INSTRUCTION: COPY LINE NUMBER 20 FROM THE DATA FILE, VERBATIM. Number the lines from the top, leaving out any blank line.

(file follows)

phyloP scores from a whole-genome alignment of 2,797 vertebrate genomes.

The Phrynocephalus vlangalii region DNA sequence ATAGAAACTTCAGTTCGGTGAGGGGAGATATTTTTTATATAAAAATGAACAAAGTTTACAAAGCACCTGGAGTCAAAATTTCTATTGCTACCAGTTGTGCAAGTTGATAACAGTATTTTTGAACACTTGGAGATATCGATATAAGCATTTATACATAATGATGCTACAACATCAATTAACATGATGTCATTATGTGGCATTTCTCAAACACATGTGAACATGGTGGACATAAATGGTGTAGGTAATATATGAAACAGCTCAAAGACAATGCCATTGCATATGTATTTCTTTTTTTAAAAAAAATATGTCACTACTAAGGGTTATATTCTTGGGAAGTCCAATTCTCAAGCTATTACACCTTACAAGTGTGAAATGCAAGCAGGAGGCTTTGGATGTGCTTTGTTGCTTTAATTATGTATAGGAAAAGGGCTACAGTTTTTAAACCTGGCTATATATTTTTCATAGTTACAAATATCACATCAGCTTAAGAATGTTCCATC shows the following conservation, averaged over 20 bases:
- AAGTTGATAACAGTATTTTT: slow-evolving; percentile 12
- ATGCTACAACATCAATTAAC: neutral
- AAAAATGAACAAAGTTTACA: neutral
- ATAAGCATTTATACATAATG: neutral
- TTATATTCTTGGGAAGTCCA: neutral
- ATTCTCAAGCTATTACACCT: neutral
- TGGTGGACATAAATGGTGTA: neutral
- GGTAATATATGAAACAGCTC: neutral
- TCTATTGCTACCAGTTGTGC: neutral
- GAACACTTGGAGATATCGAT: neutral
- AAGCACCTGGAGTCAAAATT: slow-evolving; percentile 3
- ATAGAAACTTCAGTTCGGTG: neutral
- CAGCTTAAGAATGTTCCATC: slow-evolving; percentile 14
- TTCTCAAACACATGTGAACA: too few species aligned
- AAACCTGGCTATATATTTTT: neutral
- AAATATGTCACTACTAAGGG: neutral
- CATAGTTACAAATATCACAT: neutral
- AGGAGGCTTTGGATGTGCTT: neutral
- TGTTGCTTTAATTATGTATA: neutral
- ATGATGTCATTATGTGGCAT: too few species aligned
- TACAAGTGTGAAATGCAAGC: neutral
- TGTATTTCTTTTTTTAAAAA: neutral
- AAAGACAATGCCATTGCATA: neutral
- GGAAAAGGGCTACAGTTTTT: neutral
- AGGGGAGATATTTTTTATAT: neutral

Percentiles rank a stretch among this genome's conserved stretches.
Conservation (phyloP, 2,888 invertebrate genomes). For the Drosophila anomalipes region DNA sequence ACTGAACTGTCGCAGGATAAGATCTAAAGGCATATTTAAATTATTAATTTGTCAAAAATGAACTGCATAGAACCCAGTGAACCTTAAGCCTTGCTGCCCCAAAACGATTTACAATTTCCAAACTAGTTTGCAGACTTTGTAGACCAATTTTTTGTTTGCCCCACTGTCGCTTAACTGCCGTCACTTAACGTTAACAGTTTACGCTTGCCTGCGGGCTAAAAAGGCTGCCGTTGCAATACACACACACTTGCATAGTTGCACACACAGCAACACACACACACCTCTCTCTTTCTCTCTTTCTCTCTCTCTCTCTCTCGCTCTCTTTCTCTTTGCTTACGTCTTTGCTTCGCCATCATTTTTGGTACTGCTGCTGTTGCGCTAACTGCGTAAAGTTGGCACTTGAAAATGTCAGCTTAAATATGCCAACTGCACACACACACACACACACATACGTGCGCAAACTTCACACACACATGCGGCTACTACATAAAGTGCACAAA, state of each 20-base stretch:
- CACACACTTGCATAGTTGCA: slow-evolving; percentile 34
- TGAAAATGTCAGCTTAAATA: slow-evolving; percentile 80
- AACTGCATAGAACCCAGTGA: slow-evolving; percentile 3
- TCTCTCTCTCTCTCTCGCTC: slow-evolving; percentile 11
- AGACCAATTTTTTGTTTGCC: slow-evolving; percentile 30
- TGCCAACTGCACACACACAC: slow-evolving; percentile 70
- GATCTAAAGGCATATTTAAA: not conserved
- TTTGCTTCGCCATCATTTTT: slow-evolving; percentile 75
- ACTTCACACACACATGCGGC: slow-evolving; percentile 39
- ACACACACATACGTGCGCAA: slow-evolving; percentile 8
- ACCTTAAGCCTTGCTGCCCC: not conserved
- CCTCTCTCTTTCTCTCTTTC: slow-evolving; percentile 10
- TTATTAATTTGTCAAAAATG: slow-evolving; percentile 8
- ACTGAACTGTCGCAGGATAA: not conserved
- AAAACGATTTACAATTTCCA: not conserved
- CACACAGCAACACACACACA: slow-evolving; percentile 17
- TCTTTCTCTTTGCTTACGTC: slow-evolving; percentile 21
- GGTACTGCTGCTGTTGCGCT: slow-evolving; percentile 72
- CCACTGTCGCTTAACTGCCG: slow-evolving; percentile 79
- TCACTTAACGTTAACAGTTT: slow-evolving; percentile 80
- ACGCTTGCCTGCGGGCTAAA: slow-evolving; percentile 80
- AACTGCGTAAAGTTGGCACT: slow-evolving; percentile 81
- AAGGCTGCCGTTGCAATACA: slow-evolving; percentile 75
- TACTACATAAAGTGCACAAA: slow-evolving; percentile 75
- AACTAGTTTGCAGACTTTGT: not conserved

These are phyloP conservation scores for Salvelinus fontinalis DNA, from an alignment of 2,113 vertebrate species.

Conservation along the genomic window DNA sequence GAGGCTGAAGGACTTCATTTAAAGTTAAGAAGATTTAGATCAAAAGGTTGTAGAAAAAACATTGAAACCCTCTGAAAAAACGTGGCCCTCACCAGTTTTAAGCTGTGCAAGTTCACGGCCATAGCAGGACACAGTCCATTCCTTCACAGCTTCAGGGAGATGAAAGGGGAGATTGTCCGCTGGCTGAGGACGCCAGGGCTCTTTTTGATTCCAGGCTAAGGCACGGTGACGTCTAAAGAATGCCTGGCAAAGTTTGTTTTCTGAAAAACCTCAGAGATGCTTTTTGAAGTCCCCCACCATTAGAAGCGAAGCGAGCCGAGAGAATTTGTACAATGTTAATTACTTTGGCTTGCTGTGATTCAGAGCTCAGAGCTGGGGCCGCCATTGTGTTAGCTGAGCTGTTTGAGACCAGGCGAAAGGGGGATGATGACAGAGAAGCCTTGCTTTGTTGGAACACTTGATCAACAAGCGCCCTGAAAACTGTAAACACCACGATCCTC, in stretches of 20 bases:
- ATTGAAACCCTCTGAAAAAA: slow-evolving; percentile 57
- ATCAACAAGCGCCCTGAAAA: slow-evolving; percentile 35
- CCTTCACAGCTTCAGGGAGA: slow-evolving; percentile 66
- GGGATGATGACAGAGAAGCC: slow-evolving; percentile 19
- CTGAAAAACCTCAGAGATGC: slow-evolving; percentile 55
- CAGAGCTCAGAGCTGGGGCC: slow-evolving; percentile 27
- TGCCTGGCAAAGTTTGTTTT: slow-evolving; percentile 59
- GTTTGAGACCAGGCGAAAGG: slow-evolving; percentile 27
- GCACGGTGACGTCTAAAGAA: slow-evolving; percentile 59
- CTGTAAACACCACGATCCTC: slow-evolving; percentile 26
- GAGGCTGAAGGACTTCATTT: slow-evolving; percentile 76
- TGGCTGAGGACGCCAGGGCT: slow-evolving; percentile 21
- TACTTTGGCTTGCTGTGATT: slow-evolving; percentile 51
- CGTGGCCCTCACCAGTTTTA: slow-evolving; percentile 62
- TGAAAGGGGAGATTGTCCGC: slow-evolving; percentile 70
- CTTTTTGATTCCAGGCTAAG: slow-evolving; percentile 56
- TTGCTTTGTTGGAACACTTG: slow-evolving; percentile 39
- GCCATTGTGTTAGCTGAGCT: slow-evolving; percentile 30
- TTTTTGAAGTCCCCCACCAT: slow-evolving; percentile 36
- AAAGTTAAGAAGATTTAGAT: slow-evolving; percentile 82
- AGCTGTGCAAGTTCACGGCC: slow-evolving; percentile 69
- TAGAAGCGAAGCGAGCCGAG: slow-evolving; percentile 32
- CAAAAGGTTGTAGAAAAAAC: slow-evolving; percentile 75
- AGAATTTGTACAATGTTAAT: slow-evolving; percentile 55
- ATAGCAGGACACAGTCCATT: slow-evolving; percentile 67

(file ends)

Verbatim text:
- AGGAGGCTTTGGATGTGCTT: neutral